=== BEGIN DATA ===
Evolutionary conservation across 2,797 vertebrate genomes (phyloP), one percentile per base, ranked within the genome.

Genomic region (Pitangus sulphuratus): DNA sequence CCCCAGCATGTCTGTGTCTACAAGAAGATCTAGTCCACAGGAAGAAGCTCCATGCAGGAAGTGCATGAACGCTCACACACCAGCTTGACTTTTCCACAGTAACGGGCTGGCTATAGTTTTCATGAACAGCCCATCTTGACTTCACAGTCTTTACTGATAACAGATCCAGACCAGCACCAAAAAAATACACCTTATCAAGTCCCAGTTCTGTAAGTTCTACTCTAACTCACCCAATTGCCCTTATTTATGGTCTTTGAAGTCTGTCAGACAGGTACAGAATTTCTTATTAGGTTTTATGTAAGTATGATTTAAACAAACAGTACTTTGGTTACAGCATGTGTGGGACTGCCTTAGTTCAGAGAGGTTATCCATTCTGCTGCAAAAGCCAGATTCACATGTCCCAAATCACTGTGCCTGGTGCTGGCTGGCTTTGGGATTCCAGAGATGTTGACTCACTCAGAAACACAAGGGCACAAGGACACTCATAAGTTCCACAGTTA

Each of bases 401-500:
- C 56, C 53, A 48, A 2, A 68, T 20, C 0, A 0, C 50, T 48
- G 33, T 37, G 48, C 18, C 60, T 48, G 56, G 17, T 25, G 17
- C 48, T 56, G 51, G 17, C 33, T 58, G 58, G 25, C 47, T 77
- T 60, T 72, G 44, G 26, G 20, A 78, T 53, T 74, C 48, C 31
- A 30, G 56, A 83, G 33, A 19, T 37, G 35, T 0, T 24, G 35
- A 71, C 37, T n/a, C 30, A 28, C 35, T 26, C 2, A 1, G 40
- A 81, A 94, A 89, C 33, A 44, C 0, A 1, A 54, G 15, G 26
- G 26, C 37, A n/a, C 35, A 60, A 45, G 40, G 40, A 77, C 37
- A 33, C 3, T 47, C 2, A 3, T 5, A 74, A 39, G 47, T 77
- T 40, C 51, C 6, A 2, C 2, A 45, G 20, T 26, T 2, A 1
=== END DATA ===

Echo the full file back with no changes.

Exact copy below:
Evolutionary conservation across 2,797 vertebrate genomes (phyloP), one percentile per base, ranked within the genome.

Genomic region (Pitangus sulphuratus): DNA sequence CCCCAGCATGTCTGTGTCTACAAGAAGATCTAGTCCACAGGAAGAAGCTCCATGCAGGAAGTGCATGAACGCTCACACACCAGCTTGACTTTTCCACAGTAACGGGCTGGCTATAGTTTTCATGAACAGCCCATCTTGACTTCACAGTCTTTACTGATAACAGATCCAGACCAGCACCAAAAAAATACACCTTATCAAGTCCCAGTTCTGTAAGTTCTACTCTAACTCACCCAATTGCCCTTATTTATGGTCTTTGAAGTCTGTCAGACAGGTACAGAATTTCTTATTAGGTTTTATGTAAGTATGATTTAAACAAACAGTACTTTGGTTACAGCATGTGTGGGACTGCCTTAGTTCAGAGAGGTTATCCATTCTGCTGCAAAAGCCAGATTCACATGTCCCAAATCACTGTGCCTGGTGCTGGCTGGCTTTGGGATTCCAGAGATGTTGACTCACTCAGAAACACAAGGGCACAAGGACACTCATAAGTTCCACAGTTA

Each of bases 401-500:
- C 56, C 53, A 48, A 2, A 68, T 20, C 0, A 0, C 50, T 48
- G 33, T 37, G 48, C 18, C 60, T 48, G 56, G 17, T 25, G 17
- C 48, T 56, G 51, G 17, C 33, T 58, G 58, G 25, C 47, T 77
- T 60, T 72, G 44, G 26, G 20, A 78, T 53, T 74, C 48, C 31
- A 30, G 56, A 83, G 33, A 19, T 37, G 35, T 0, T 24, G 35
- A 71, C 37, T n/a, C 30, A 28, C 35, T 26, C 2, A 1, G 40
- A 81, A 94, A 89, C 33, A 44, C 0, A 1, A 54, G 15, G 26
- G 26, C 37, A n/a, C 35, A 60, A 45, G 40, G 40, A 77, C 37
- A 33, C 3, T 47, C 2, A 3, T 5, A 74, A 39, G 47, T 77
- T 40, C 51, C 6, A 2, C 2, A 45, G 20, T 26, T 2, A 1